Phindie: Were there challenges you didn’t expect that presented themselves in creating Hedda’s mourning gown? 

AK: I would say the creation of every garment takes on a life all it’s own and each piece has it’s own personality that begins to come to life as I am working on it. The creation of this gown was very intuitive while still being based on couture techniques that would have been used to create a dress of the period.

Jennifer Summerfield in Autumn Kietponglert's mourning dress for HEDDA GABLER. Photo by Kyle Cassidy.
Jennifer Summerfield in Autumn Kietponglert’s mourning dress for HEDDA GABLER.
Photo by Kyle Cassidy.

Phindie: Could you tell us a bit about the process you went through in your costume design?

AK: First I did research on fashion from the 1890s, including visit the “Death Becomes Her” mourning wear exhibition at the Met and the Fox Historic Costume Collection at Drexel University. Then I sketched several free-flowing ideas in charcoal, next I went searching for the perfect fabric to help inform the piece. I was looking for something that had the good weight and beautiful luster that would help bring the design to life. The feel and drape of the fabric was very important to the design process as I was going to use couture draping techniques and drape the fabric directly on the dress form to create the design, (as opposed to doing a muslin and creating a pattern which is the standard method for creating most costumes and fashion.) There were several fittings along the way and this helped with evolving the design idea, at one point the skirt was very long and extremely dramatic, which we all loved but wasn’t practical for all the scenes. I came up with the idea to make the skirt versatile should they decide to create a very dramatic scene for the film version, the back of the skirt can be unhooked easily to create a flood of cascading black fabric.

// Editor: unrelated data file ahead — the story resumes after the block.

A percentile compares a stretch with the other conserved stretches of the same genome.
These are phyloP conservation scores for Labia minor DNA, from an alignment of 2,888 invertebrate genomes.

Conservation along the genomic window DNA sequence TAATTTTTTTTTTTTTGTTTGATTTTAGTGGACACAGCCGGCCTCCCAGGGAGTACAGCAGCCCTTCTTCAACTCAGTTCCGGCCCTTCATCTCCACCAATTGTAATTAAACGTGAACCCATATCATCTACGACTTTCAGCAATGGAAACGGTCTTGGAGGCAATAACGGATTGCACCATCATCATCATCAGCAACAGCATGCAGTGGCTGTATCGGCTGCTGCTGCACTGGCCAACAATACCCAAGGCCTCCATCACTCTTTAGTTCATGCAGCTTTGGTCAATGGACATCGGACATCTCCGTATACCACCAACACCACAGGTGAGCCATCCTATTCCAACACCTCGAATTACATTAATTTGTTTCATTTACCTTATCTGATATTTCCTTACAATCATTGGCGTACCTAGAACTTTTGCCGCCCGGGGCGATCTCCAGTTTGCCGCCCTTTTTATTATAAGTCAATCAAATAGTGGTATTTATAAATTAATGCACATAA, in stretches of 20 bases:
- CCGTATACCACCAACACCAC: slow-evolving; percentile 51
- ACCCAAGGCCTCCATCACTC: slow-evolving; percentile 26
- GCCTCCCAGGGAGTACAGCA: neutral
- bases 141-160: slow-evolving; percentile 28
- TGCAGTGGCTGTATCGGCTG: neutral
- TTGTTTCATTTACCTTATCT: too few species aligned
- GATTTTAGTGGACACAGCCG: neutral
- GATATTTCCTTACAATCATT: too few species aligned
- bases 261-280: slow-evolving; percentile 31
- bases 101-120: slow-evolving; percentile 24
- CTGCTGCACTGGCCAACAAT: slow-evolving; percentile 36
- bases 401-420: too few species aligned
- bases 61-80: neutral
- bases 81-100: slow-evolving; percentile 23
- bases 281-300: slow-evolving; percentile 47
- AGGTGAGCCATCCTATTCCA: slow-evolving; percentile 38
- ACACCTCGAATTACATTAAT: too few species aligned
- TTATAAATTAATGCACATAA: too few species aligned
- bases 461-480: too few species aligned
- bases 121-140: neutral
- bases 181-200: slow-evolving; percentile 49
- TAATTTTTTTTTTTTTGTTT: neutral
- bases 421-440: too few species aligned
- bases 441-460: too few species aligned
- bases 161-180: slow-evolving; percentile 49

Phindie: Was creating the Hedda gown similar to your usual artistic process, or did you have to adapt to the historic period of the play?

AK: This design approach is similar to the one I use when I designing a collection, but I was very inspired by the idea of the costume being an extension and physical manifestation of attributes of the character, Hedda.

Photo by Kyle Cassidy.
Photo by Kyle Cassidy.

Phindie: What’s next for you? Do you see yourself costuming theatrical productions in the future?

AK: I’ve just shown my collection at both New York Fashion Week and Philadelphia Fashion Week, for now I am concentration on my show at The Vault for the Philadelphia Collections and my trunk show at Toile Atelier this October.

Phindie: Do you see yourself costuming theatrical productions in the future?

AK: I would love to be involved in more film projects in the future, I think the processes of designing for a character has really has become a part of me and will inform how I will create in the future.

[Physick House, 321 S. 4th Street] December 10-20, 2015; kck.st/1YOJPUI.